How well-equipped is this city for those raising infants/toddlers? Specifically, are there public places to change diapers, maintained playgrounds, etc?
Milan is not especially geared for raising children. There are no public places to change diapers, and there are very few well-kept public playgrounds. As there is a lot of traffic and smog, it is not advisable to walk in the center of the city too often with a small child.
Where can I get a list of reliable childcare providers/nannies?
For information on reliable child care providers and nannies, contact Crown Milan.
Discuss any safety issues for children in this city.
There are no safety issues for children in particular but, as in any big city, a child should never be left unattended.
What are the most popular kid-friendly attractions in the area?
Public parks, the biggest of which is in the San Siro, are open all day. Milan is also home to the Museum of Technology and Science and Italy's biggest amusement park, Gardaland. In the Cusago area (just west of Milan), there is a water amusement park called Acquatica. In the Novara province (60 km west of Milan), there is a Zoo Safari, where you can see and take pictures of many species of animals. Otherwise, most children's activities and attractions are organized by schools.
What are the most popular activities for kids after school or on weekends?
Most schools and some communal districts organize extracurricular activities for young people. These activities, which include sports events, summer camps, snow festivals and scout groups (e.g., boy scouts, girl scouts), are a good way for children to make friends and possibly learn some Italian.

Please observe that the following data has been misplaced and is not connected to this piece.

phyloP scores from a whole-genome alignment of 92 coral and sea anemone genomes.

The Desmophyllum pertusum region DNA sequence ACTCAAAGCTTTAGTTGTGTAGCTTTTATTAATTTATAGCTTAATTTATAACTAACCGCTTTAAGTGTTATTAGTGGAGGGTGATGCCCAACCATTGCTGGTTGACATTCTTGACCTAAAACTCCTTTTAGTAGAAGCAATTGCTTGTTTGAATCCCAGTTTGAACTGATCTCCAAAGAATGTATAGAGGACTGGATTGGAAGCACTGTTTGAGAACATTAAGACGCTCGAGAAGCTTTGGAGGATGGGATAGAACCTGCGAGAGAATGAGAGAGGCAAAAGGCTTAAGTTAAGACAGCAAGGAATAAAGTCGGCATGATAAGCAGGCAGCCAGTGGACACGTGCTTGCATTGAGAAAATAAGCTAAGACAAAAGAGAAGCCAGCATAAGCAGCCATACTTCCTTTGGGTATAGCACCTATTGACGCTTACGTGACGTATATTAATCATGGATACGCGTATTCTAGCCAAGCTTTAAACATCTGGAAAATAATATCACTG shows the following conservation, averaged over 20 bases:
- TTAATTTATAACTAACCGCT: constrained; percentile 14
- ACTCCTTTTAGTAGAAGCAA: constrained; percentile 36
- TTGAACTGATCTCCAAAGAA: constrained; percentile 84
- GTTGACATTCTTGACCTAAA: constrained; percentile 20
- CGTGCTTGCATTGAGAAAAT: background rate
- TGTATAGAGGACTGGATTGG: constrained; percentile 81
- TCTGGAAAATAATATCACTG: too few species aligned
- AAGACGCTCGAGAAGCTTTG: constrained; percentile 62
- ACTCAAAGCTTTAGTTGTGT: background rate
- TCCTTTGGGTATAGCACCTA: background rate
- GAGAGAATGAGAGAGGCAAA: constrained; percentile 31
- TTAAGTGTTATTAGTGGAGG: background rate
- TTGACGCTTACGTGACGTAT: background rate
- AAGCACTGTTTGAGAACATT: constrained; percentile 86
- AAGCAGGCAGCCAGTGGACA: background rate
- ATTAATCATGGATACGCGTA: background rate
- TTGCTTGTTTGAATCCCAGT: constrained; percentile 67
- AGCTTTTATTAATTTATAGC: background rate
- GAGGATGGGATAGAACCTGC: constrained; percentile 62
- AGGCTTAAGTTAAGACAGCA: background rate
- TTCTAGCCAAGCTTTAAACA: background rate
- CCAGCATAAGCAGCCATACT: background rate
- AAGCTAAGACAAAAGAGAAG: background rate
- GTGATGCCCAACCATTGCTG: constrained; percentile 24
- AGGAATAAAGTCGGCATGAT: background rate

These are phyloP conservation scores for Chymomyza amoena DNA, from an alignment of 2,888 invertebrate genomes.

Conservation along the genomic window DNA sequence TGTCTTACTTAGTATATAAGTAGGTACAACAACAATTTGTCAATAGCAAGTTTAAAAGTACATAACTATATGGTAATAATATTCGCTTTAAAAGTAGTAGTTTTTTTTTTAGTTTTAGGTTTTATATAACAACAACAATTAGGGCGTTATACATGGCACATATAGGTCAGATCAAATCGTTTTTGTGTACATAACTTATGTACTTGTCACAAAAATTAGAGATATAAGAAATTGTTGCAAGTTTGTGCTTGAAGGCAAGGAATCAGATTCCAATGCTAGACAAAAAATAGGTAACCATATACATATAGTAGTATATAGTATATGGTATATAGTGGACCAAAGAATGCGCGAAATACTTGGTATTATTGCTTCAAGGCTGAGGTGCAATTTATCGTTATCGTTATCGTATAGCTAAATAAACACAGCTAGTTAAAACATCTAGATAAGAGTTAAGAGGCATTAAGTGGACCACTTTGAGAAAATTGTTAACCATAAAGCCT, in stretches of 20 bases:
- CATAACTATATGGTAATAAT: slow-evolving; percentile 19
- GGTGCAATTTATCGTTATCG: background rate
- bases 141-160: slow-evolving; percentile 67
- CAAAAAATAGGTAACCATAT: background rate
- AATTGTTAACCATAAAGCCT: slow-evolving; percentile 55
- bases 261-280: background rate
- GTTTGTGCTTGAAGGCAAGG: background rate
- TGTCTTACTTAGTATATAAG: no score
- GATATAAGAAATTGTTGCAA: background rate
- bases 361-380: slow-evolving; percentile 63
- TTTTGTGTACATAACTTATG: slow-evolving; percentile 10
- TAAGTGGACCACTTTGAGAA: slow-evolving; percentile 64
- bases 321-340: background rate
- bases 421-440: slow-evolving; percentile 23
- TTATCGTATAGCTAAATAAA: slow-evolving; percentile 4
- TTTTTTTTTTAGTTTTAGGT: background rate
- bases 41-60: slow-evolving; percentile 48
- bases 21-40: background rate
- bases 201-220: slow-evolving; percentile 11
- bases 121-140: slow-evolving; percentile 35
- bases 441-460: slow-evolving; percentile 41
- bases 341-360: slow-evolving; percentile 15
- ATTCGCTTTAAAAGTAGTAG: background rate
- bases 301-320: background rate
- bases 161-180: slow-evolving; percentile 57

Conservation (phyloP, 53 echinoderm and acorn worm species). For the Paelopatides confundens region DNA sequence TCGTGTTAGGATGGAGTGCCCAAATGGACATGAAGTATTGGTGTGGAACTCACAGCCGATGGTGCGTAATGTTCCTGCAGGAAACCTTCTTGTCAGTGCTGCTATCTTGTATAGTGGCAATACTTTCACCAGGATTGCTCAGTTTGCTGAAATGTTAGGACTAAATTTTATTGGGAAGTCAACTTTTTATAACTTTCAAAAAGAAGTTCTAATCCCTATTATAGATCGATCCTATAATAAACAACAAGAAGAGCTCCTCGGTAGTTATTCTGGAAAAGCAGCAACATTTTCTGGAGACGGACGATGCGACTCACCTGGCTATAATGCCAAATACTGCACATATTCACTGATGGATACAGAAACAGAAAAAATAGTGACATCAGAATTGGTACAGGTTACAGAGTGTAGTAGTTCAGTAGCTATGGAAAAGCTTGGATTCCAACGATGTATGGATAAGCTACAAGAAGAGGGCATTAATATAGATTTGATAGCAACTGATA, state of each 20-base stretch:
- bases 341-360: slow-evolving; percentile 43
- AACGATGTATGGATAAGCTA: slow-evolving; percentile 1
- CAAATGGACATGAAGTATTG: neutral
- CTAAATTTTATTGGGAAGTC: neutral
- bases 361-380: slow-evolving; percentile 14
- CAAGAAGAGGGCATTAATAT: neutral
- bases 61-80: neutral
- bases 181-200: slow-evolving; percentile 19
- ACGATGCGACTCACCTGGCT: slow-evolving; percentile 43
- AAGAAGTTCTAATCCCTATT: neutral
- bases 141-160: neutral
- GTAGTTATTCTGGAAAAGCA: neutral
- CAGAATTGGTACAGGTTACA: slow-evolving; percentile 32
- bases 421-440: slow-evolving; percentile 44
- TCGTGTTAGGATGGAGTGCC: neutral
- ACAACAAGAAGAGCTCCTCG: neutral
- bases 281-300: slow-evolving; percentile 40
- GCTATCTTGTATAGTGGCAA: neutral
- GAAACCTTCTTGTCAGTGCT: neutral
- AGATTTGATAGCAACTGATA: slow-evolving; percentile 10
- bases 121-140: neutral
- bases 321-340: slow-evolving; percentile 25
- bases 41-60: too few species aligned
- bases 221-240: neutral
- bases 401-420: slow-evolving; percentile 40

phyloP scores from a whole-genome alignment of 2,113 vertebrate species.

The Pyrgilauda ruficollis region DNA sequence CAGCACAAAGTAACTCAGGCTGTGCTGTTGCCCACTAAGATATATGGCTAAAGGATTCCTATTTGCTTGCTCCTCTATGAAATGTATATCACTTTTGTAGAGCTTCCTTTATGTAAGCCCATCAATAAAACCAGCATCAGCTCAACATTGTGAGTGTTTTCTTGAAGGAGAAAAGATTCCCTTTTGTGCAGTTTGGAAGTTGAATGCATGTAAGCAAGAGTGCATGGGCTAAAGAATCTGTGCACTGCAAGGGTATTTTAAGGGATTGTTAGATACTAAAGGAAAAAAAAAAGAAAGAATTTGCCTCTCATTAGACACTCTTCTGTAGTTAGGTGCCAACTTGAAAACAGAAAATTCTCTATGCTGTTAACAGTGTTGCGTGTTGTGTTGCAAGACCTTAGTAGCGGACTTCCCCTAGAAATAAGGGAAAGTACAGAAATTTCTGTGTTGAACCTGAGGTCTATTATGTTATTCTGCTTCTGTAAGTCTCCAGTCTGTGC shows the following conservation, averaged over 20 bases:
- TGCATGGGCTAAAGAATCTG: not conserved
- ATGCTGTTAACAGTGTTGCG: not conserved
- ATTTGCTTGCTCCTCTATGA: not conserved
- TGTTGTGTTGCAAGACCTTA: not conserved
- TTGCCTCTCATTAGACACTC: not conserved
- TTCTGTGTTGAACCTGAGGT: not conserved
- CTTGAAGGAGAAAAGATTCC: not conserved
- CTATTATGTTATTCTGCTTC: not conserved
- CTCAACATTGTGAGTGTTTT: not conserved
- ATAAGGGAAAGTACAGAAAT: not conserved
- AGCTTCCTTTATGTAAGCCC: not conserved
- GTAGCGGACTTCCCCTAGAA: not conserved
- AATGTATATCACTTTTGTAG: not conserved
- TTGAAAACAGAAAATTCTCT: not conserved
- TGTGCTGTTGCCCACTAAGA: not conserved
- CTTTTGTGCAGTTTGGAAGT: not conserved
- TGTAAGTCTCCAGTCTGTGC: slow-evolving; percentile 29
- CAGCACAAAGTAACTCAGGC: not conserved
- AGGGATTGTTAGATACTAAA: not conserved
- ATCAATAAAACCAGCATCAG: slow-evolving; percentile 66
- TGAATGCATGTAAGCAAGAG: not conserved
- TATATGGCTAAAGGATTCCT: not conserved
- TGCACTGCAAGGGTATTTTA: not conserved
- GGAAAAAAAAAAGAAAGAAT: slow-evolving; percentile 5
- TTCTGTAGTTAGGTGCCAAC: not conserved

What's it like to be a teenager in this city? Are there any particular challenges I should be aware of as a parent?
Life for a teenager in Milan is very stimulating. The city has many theatres, art exhibitions and, as mentioned, the school and communal districts do organize many activities. While it is impossible to list all the activities that a big city like Milan can offer, parents and teenagers can read about the many things to do in the local newspaper or a city magazine called "Vivi Milano."
Are there any organizations/social groups in the area that cater exclusively to young people ages 12-17?
Most such organizations are hosted by the international schools, expat communities and communal districts. They range from academic interests to sports.
I want my child to get the most out of our stay in this country. Are there any specific opportunities to teach young people about the local culture?
To make the most of a child's experience of living in Milan, have them participate in the local culture and language. One of the best Milanese activities is Carnival. During this celebration, children dress up and go outside to join in games and parades. As for learning Italian, schools organize courses, as do private language centers. But the best way to learn Italian still is to make Italian friends.
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